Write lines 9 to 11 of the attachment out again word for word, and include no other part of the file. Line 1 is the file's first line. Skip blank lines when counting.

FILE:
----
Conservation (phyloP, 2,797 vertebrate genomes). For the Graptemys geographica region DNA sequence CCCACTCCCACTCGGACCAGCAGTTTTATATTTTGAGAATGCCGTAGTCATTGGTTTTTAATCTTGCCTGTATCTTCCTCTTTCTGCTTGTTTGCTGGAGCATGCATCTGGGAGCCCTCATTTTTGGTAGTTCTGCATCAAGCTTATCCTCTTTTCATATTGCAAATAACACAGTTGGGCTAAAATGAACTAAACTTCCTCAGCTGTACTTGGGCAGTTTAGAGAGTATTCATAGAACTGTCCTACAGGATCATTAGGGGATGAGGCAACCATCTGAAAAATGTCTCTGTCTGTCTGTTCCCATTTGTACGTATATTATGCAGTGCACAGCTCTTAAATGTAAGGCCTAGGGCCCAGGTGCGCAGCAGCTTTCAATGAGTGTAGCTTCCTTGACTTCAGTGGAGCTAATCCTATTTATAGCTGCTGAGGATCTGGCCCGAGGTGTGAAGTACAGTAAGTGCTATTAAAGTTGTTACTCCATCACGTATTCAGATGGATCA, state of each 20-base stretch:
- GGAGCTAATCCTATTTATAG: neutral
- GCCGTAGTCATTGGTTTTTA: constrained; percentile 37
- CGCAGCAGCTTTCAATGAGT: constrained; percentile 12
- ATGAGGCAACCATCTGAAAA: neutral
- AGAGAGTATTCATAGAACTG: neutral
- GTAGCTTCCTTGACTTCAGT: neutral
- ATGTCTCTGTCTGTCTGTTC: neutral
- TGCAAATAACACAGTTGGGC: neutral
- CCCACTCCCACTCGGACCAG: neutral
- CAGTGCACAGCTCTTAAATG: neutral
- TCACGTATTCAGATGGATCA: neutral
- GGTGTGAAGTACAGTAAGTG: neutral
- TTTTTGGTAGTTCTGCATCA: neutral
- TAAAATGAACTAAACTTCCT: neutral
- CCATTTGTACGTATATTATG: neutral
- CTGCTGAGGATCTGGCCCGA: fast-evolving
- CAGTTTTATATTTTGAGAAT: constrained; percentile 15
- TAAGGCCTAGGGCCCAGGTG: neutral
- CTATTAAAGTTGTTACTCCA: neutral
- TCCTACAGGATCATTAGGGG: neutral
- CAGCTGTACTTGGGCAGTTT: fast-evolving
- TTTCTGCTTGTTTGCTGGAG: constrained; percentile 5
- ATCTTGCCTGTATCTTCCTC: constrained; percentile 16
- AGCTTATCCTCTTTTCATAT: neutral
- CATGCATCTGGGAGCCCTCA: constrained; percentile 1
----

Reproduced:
- TGCAAATAACACAGTTGGGC: neutral
- CCCACTCCCACTCGGACCAG: neutral
- CAGTGCACAGCTCTTAAATG: neutral